Saturday, November 13, 2021

Scarpa Spin 2.0 Review: PEBA and MegaGrip in the Mix!

Article by Renee Krusemark and John Tribbia

Scarpa Spin 2.0 ($159)


Introduction

Renee: Scarpa might not be a household brand name in the US for trail running, but the Spin 2.0 is comparable to some of the best trail shoes in its class. This Italian brand is well known in Europe for trail running shoes and everywhere for state of the art climbing,  and mountaineering shoes and boots. The heavier duty Spin Infinity (RTR Initial Video Review) was worn to 2nd place at the 2021 UTMB by Aurélien Dunand-Pallaz.


The Spin  has a PEBA/EVA blend midsole with light and flexible hardened ESS rock plate and a Vibram Megagrip outsole. With a 20mm heel /16 forefoot stack height (without sockliner) it weighs a commendable women's 236g/8.32oz (US8.5) and men’s  8.75 oz / 248g (US9).

Fans of lightweight, versatile trail shoes: please read on!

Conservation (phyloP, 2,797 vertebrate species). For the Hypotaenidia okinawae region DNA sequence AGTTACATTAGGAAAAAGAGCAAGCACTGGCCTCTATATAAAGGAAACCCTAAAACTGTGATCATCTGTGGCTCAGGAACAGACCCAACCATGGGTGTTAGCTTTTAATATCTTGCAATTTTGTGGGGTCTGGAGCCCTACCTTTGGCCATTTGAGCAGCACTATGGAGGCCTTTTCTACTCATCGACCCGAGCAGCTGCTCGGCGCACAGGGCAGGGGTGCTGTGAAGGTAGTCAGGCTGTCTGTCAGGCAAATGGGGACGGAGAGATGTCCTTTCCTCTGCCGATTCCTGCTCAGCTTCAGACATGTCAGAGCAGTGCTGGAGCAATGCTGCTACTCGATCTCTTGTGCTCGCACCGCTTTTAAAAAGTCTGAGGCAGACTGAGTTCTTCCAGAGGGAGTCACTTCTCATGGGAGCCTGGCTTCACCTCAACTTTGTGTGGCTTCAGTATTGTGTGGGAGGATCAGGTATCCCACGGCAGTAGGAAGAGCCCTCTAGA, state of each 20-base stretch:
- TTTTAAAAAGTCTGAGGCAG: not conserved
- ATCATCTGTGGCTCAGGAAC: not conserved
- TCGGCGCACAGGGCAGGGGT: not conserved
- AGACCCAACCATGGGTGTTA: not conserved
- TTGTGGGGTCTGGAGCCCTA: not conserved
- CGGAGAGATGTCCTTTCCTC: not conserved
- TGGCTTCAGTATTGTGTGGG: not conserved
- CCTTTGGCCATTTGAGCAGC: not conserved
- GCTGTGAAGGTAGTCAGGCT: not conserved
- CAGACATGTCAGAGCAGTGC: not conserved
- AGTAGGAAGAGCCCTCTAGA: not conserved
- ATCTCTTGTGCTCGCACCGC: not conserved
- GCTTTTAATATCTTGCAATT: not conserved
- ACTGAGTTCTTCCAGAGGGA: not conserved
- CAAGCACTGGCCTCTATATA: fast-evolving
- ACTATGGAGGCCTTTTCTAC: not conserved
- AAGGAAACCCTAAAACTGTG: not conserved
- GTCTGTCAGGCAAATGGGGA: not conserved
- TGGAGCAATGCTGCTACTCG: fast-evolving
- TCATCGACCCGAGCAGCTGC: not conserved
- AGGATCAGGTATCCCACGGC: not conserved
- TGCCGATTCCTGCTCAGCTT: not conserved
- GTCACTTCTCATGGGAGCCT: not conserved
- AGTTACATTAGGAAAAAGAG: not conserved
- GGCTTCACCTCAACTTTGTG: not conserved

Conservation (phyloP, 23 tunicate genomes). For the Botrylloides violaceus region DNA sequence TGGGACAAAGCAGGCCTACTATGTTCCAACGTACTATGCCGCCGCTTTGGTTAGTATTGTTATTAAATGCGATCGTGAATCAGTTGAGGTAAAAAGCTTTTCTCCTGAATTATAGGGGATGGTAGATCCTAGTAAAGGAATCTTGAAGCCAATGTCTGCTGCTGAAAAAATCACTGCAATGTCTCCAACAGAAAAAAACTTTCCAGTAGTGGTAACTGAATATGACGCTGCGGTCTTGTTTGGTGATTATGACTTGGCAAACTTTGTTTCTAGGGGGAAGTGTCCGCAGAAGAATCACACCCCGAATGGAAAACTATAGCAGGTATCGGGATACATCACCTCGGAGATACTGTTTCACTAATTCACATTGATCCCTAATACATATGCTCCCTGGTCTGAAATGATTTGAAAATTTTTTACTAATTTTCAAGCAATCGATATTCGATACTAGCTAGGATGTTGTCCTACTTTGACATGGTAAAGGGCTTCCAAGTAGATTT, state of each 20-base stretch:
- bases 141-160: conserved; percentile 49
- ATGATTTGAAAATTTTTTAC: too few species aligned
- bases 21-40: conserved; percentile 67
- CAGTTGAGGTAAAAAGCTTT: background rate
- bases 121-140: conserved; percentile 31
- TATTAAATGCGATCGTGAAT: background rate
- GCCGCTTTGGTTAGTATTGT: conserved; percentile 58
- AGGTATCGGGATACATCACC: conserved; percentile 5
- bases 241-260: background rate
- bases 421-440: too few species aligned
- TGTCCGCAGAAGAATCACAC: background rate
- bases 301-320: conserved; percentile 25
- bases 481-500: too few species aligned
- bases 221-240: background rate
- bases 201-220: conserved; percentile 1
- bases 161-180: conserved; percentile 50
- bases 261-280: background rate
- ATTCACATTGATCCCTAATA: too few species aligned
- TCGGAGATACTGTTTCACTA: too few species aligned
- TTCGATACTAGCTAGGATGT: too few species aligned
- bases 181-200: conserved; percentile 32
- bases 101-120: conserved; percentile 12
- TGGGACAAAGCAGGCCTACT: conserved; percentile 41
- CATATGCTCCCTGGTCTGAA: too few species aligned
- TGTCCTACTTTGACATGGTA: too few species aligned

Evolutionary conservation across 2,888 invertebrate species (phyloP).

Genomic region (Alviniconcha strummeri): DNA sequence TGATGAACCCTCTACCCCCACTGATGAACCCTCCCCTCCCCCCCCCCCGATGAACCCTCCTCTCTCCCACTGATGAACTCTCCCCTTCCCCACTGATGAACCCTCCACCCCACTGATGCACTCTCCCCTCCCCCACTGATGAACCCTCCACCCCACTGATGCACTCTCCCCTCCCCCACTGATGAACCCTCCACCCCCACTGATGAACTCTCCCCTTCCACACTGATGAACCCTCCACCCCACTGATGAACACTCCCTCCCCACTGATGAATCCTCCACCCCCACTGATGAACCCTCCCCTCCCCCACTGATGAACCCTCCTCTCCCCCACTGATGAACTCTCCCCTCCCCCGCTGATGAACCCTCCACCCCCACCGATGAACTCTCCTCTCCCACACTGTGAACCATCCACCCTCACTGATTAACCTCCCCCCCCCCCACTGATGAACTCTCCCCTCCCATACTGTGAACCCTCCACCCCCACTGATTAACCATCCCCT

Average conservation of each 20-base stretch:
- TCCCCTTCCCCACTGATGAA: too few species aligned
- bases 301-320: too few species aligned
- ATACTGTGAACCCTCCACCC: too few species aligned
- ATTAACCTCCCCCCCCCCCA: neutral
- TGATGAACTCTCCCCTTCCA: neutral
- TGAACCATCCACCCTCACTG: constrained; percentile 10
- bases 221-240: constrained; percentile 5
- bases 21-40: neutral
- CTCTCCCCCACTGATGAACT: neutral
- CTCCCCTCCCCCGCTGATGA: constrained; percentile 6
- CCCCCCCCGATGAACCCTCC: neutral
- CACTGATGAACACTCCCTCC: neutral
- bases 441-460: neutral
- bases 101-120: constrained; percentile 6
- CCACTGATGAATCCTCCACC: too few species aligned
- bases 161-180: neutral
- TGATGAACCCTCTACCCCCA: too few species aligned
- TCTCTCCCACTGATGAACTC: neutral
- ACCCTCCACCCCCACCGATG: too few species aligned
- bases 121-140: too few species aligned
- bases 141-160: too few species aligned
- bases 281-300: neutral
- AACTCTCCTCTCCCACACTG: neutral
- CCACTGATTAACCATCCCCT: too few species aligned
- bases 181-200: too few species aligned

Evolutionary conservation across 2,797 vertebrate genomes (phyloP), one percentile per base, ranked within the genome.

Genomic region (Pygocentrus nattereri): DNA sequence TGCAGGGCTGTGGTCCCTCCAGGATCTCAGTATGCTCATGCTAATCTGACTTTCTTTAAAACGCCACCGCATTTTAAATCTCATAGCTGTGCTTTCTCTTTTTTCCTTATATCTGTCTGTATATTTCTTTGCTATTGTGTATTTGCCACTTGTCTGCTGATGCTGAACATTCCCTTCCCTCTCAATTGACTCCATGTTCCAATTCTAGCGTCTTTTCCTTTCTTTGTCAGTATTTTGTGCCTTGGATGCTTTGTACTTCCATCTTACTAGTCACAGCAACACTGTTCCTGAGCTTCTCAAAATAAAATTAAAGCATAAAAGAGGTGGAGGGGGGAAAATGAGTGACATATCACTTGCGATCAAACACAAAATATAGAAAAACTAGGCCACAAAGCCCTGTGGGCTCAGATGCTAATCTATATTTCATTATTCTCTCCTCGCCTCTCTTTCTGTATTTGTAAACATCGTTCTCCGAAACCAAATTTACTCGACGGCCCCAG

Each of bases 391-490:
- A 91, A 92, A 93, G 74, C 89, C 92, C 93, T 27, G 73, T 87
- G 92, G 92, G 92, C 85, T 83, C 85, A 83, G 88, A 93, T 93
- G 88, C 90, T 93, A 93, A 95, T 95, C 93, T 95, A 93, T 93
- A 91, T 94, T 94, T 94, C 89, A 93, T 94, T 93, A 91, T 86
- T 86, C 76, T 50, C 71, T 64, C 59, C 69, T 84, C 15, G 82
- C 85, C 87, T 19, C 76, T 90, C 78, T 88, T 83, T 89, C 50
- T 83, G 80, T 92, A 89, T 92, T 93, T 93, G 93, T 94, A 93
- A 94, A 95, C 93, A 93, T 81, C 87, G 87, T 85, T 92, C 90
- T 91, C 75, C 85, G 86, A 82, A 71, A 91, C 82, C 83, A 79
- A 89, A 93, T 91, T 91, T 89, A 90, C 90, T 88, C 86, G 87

Pros:

Renee: Relatively lightweight

Renee: Light enough for short/mid distances and cushioned enough for long runs

Renee: Vibram outsole works well on technical woodland terrain, mud, and buffed trails

John: great ground feel, very stable, well protected, and efficient in technical terrain. Very breathable


Cons:

Renee: My sample was a half-to-full size above my normal size and was voluminous. Upper may lack security for low volume feet.

John: not intended for road-to-trail, too breathable for colder pursuits



Stats

Weight: women’s 236g/8.32oz (US8.5/EU40) , men’s 8.75 oz / 248g (US9)

  Samples: women’s 236g/8.32oz (US8.5/EU40) , men’s 8.75 oz / 248g (US9)

Stack Height: 20mm heel / 16mm forefoot (not including sockliner)


Tester Profile